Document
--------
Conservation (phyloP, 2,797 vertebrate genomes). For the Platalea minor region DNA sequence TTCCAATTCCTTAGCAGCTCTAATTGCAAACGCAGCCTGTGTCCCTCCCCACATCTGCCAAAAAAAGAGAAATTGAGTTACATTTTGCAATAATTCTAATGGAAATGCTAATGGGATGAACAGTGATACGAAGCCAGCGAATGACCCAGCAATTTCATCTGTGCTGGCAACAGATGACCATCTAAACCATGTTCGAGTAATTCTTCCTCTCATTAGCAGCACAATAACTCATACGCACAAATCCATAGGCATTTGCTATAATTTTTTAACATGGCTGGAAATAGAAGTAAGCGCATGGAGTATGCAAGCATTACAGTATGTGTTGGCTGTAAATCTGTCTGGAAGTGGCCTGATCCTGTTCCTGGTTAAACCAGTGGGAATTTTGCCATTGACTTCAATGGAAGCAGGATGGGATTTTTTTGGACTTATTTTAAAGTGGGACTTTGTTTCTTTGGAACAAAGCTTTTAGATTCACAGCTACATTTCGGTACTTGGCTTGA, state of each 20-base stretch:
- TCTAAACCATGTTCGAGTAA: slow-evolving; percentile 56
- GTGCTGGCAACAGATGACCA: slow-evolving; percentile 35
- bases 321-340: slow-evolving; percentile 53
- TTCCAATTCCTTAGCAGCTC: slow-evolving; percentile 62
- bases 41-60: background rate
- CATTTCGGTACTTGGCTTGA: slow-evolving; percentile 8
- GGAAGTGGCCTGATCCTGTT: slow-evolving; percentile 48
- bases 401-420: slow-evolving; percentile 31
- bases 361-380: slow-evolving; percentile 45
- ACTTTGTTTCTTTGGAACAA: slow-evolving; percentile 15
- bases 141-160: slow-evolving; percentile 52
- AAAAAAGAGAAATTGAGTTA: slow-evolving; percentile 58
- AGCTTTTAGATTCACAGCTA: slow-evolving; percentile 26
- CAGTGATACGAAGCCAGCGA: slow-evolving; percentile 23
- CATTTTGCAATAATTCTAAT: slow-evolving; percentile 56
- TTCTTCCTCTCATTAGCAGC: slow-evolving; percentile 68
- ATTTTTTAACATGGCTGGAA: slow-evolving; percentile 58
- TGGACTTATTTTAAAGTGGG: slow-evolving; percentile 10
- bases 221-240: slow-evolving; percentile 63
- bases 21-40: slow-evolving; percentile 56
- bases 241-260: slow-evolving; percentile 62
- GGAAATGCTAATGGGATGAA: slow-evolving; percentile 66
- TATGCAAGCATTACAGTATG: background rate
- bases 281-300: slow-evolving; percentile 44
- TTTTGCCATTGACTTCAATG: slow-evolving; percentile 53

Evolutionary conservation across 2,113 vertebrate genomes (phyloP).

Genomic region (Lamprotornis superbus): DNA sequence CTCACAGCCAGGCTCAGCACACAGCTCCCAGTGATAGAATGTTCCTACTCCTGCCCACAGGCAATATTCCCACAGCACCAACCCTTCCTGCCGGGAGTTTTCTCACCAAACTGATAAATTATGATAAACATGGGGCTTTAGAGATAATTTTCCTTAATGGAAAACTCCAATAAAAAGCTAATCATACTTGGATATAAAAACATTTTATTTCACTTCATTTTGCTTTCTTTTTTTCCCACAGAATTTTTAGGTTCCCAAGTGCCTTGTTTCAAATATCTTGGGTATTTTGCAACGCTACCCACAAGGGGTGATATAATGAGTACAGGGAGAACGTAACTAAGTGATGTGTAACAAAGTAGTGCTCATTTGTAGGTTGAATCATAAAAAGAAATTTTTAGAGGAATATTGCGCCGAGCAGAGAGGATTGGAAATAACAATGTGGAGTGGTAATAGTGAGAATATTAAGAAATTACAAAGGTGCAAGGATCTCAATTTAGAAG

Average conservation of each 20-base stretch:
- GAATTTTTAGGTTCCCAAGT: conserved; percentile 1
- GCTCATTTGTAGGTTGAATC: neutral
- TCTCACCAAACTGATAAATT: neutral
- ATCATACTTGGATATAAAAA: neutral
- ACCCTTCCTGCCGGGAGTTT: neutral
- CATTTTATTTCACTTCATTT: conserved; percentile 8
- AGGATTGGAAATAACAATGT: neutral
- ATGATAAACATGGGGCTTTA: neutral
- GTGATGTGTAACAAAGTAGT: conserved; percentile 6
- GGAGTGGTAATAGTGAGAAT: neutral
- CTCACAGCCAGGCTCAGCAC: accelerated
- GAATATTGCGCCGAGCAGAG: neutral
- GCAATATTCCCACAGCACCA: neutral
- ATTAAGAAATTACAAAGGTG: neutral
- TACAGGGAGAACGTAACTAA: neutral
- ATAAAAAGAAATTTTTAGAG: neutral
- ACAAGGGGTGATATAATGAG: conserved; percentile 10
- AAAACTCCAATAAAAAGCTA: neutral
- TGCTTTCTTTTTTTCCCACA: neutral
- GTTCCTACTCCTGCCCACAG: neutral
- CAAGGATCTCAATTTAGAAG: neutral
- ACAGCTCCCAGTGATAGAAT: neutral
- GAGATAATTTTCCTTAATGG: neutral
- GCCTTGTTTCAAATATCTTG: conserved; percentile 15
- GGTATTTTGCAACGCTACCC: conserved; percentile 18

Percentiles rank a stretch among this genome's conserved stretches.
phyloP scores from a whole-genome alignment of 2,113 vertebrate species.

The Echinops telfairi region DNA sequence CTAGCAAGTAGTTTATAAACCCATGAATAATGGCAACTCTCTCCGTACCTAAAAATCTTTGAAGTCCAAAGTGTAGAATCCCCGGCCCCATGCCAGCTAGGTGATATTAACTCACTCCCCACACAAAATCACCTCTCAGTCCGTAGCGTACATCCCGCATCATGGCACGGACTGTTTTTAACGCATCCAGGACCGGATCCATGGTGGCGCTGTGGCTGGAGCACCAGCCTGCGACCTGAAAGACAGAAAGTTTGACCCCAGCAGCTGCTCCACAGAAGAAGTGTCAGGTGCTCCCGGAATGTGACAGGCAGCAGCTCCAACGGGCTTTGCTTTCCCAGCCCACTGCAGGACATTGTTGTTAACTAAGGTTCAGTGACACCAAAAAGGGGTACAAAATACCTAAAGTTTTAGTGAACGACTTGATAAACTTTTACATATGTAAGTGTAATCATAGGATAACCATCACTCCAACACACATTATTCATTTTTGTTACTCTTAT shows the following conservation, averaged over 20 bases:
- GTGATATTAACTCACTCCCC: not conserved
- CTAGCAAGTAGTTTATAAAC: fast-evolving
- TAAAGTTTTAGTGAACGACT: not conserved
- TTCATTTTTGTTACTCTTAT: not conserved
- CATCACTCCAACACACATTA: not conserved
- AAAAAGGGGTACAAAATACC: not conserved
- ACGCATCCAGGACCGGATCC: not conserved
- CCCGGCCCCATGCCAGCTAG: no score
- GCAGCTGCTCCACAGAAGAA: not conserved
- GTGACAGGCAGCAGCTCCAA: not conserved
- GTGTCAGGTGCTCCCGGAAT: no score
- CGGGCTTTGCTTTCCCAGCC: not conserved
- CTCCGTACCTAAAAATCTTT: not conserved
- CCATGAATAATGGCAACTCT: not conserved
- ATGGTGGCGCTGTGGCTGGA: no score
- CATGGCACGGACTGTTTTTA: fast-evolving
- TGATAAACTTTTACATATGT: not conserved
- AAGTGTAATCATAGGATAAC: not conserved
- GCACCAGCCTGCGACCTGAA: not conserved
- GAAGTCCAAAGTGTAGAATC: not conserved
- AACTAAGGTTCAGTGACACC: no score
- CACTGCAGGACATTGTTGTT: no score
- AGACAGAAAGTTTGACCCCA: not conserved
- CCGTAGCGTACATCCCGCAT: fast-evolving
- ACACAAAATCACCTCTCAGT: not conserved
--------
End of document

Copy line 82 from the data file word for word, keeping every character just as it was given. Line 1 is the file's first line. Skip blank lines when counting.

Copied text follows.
- ACACAAAATCACCTCTCAGT: not conserved